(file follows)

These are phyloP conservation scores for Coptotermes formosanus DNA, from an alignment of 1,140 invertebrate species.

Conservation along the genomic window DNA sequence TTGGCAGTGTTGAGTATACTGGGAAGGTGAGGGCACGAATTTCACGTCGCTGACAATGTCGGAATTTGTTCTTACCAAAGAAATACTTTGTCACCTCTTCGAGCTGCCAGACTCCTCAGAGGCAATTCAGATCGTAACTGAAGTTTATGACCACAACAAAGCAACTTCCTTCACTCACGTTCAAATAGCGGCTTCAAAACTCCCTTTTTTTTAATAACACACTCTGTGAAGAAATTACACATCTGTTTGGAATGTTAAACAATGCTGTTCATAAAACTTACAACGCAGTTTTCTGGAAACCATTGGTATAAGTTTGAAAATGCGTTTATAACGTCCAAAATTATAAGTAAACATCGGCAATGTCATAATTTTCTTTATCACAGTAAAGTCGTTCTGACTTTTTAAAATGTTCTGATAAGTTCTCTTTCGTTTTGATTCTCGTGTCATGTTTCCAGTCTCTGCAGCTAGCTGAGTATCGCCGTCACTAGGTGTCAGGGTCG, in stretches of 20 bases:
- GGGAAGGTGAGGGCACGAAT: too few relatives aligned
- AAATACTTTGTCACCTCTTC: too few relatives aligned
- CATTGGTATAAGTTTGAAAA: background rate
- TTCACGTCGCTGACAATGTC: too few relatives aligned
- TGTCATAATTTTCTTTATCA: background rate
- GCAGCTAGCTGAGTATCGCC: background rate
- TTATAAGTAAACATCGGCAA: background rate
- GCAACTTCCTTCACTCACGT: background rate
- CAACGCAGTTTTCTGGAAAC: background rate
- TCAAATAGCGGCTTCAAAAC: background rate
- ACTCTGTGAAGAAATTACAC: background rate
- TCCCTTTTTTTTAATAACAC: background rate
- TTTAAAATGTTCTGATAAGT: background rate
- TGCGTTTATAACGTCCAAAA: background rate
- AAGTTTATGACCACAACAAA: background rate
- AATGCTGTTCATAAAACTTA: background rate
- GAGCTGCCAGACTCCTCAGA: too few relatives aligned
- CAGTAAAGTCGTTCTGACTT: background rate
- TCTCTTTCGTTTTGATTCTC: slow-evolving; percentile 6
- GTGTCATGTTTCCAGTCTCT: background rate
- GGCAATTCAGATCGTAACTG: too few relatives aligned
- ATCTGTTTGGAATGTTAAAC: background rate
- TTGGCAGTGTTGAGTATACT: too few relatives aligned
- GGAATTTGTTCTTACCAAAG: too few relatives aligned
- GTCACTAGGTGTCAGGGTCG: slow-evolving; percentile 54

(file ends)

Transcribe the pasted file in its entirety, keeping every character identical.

These are phyloP conservation scores for Coptotermes formosanus DNA, from an alignment of 1,140 invertebrate species.

Conservation along the genomic window DNA sequence TTGGCAGTGTTGAGTATACTGGGAAGGTGAGGGCACGAATTTCACGTCGCTGACAATGTCGGAATTTGTTCTTACCAAAGAAATACTTTGTCACCTCTTCGAGCTGCCAGACTCCTCAGAGGCAATTCAGATCGTAACTGAAGTTTATGACCACAACAAAGCAACTTCCTTCACTCACGTTCAAATAGCGGCTTCAAAACTCCCTTTTTTTTAATAACACACTCTGTGAAGAAATTACACATCTGTTTGGAATGTTAAACAATGCTGTTCATAAAACTTACAACGCAGTTTTCTGGAAACCATTGGTATAAGTTTGAAAATGCGTTTATAACGTCCAAAATTATAAGTAAACATCGGCAATGTCATAATTTTCTTTATCACAGTAAAGTCGTTCTGACTTTTTAAAATGTTCTGATAAGTTCTCTTTCGTTTTGATTCTCGTGTCATGTTTCCAGTCTCTGCAGCTAGCTGAGTATCGCCGTCACTAGGTGTCAGGGTCG, in stretches of 20 bases:
- GGGAAGGTGAGGGCACGAAT: too few relatives aligned
- AAATACTTTGTCACCTCTTC: too few relatives aligned
- CATTGGTATAAGTTTGAAAA: background rate
- TTCACGTCGCTGACAATGTC: too few relatives aligned
- TGTCATAATTTTCTTTATCA: background rate
- GCAGCTAGCTGAGTATCGCC: background rate
- TTATAAGTAAACATCGGCAA: background rate
- GCAACTTCCTTCACTCACGT: background rate
- CAACGCAGTTTTCTGGAAAC: background rate
- TCAAATAGCGGCTTCAAAAC: background rate
- ACTCTGTGAAGAAATTACAC: background rate
- TCCCTTTTTTTTAATAACAC: background rate
- TTTAAAATGTTCTGATAAGT: background rate
- TGCGTTTATAACGTCCAAAA: background rate
- AAGTTTATGACCACAACAAA: background rate
- AATGCTGTTCATAAAACTTA: background rate
- GAGCTGCCAGACTCCTCAGA: too few relatives aligned
- CAGTAAAGTCGTTCTGACTT: background rate
- TCTCTTTCGTTTTGATTCTC: slow-evolving; percentile 6
- GTGTCATGTTTCCAGTCTCT: background rate
- GGCAATTCAGATCGTAACTG: too few relatives aligned
- ATCTGTTTGGAATGTTAAAC: background rate
- TTGGCAGTGTTGAGTATACT: too few relatives aligned
- GGAATTTGTTCTTACCAAAG: too few relatives aligned
- GTCACTAGGTGTCAGGGTCG: slow-evolving; percentile 54